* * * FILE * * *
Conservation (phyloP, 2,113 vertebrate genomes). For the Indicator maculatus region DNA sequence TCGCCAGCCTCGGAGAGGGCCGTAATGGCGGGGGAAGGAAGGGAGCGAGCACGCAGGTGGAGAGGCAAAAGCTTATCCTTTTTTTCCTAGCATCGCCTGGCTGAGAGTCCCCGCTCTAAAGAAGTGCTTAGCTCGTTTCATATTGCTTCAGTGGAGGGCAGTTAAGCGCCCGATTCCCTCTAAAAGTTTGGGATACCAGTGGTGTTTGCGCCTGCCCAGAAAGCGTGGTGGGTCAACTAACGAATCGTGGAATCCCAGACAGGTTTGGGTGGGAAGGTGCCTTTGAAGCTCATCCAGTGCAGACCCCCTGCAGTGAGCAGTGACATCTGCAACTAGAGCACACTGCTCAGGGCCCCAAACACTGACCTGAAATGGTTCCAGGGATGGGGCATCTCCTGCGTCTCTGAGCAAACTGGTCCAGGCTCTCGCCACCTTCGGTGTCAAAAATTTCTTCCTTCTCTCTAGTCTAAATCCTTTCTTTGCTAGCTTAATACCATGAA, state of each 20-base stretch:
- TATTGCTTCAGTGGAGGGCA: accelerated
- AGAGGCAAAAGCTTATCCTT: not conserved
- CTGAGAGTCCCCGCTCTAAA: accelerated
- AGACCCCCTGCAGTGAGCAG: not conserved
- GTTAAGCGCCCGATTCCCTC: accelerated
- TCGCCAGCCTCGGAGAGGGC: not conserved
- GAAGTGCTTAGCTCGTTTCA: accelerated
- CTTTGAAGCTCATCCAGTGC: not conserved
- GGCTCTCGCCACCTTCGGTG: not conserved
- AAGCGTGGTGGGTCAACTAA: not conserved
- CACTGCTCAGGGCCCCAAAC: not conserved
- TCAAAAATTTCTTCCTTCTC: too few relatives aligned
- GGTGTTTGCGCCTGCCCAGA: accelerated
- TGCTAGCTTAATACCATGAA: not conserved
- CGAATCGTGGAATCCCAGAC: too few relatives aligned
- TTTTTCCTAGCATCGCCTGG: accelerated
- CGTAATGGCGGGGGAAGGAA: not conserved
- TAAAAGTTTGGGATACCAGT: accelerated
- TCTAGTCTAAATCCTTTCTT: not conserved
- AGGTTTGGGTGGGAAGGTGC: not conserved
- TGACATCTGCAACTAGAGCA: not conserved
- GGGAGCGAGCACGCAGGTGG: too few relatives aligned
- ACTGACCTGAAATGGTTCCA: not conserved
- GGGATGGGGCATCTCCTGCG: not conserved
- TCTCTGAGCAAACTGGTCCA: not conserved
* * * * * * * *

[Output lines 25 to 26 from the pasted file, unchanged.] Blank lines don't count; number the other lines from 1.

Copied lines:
- GGGATGGGGCATCTCCTGCG: not conserved
- TCTCTGAGCAAACTGGTCCA: not conserved